In most years, the corn harvest would be wrapped up before Thanksgiving. Not so this year. The spring floods and delayed growing conditions are keeping moisture levels high and pushing picking dates deeper into the calendar.

This week’s USDA Crop Progress report shows the U.S. corn harvest at 78 percent complete, compared with 97 percent complete during the same period last year. According to the five-year average, 94 percent of the U.S. corn harvest would be complete as of this week.

Not surprisingly, states in the northern Corn Belt region are furthest behind, with corn harvest 70 percent complete in Iowa, 67 percent in Nebraska and 33 percent and 59 percent complete in North Dakota and South Dakota, respectively. Minnesota is lagging as well.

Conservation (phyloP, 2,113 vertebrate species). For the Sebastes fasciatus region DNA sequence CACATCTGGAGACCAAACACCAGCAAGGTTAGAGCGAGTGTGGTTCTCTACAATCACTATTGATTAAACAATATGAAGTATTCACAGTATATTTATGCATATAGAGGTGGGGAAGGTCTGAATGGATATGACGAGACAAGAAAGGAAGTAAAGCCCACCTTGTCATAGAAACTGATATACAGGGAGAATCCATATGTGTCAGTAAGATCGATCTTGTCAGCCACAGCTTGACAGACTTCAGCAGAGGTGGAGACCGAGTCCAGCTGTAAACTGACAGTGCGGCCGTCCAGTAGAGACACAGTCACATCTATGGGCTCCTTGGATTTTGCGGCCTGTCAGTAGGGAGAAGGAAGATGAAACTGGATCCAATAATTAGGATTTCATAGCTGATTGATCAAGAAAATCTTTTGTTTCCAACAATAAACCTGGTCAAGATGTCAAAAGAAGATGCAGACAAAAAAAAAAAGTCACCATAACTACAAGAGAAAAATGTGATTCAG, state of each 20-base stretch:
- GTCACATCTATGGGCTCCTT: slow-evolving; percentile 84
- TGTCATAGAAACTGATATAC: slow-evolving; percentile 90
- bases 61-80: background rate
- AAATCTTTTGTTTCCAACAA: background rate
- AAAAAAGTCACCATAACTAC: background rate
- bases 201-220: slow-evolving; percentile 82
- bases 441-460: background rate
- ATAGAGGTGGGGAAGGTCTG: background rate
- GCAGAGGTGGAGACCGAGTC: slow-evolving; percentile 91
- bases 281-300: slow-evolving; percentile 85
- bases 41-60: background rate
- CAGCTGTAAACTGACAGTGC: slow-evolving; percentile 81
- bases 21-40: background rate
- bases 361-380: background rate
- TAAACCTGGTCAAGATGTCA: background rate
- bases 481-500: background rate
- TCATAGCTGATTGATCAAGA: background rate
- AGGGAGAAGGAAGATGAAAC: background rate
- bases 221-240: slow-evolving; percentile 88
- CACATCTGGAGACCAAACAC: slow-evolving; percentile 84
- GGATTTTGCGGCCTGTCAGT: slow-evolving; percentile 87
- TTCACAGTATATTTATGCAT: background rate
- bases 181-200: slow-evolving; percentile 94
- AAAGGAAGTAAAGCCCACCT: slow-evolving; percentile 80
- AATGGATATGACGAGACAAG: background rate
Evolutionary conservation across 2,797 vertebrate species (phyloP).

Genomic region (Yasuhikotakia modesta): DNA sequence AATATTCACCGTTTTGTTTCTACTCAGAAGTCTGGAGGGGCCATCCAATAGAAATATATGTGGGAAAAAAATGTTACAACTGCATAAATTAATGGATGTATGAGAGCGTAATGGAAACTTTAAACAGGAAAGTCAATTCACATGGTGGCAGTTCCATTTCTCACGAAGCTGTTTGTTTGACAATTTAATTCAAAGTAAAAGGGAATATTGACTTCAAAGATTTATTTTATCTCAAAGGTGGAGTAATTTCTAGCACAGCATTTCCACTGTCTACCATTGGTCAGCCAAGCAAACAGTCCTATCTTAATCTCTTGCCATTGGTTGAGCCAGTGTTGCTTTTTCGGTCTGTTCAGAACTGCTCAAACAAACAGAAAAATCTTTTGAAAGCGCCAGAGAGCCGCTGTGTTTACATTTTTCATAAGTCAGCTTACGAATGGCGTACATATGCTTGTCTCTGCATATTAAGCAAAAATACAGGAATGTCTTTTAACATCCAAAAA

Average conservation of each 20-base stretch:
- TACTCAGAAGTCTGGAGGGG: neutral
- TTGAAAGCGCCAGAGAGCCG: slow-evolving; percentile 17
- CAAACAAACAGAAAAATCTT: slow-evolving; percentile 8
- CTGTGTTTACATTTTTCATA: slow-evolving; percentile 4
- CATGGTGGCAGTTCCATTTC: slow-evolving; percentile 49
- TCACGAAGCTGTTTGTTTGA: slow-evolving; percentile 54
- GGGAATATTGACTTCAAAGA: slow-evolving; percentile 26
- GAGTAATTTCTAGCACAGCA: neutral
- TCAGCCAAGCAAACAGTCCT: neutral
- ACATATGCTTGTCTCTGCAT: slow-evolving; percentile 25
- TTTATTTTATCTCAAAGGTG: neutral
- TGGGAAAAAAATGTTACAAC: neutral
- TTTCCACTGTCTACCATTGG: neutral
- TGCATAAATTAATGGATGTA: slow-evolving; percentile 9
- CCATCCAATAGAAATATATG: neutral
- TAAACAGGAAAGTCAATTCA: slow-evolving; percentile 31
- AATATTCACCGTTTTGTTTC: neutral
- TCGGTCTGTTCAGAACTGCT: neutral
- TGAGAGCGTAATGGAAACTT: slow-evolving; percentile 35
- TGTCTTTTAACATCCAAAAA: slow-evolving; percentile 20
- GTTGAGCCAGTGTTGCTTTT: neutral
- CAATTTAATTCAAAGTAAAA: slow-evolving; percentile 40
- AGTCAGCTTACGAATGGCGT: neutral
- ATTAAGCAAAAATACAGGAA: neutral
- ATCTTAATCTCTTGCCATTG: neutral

Soybean harvest went a bit better, although yields were down a bit. This year's harvest at 95 percent complete, is slightly ahead of last year and on-par with the five-year average.

Looking at other crops, the new winter wheat crop also is on track, with 96 percent planted and 88 percent emerged, matching the five-year average for both measurements.

For the full report, click here.